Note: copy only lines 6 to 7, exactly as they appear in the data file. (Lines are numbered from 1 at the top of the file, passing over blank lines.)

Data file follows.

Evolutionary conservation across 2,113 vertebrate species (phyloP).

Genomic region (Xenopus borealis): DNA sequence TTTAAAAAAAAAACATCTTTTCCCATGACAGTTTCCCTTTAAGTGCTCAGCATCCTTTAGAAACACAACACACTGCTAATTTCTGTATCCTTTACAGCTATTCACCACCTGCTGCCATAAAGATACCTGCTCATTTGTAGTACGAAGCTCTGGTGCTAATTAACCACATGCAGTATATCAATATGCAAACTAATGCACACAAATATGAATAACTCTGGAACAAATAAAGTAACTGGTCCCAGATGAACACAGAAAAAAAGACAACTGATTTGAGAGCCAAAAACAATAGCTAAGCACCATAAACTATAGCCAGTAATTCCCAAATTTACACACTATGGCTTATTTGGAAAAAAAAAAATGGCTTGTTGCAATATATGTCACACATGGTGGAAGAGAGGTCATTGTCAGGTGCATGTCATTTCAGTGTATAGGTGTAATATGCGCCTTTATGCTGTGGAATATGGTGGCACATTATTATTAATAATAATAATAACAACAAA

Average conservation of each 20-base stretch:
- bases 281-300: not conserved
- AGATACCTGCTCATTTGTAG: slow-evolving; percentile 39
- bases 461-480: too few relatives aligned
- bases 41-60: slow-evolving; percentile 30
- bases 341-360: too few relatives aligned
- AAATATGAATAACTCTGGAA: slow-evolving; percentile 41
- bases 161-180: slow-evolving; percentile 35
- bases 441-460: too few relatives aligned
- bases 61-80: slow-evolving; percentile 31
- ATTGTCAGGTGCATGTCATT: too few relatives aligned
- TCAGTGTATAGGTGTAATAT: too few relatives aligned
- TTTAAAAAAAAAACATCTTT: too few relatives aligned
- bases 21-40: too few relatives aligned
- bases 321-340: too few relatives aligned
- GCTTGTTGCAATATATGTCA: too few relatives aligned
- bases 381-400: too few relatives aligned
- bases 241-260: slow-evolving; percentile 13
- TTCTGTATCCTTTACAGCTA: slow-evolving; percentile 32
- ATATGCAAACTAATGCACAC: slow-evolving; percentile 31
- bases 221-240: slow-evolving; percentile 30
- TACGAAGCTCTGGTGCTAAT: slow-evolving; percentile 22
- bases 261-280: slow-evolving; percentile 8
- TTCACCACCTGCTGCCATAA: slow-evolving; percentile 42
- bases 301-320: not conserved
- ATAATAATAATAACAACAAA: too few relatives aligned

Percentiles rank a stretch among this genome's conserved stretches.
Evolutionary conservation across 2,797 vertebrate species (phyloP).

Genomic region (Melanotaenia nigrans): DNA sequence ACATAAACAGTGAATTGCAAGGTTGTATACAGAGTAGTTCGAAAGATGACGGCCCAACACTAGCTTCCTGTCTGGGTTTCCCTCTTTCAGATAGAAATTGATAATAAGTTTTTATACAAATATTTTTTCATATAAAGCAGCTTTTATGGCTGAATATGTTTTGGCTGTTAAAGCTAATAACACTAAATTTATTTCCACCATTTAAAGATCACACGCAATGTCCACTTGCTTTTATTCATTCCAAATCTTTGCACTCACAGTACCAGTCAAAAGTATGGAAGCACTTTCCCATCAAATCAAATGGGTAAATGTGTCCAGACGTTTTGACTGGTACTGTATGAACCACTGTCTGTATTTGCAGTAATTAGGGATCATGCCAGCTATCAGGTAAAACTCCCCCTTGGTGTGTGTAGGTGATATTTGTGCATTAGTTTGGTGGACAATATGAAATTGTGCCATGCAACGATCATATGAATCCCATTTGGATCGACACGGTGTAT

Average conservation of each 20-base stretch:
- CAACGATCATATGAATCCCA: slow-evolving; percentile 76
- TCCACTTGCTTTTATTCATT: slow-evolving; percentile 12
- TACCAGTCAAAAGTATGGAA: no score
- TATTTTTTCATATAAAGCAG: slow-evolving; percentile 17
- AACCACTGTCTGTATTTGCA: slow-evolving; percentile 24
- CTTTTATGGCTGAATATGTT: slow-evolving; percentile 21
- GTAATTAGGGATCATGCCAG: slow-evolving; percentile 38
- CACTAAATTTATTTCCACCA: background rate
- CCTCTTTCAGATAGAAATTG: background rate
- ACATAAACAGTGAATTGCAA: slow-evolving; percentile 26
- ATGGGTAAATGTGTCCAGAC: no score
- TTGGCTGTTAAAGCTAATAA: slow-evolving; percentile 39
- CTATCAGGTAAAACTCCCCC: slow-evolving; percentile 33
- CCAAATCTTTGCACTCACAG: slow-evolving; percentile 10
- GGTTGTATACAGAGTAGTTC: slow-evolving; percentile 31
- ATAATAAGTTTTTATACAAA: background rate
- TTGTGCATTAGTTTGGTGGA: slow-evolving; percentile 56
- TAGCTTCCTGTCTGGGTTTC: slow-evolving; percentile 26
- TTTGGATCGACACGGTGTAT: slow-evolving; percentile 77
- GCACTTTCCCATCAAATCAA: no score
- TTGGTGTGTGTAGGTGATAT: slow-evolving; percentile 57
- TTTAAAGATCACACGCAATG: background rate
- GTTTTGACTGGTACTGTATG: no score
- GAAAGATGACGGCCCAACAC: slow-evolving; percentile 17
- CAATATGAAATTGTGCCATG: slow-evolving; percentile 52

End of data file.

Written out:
- bases 461-480: too few relatives aligned
- bases 41-60: slow-evolving; percentile 30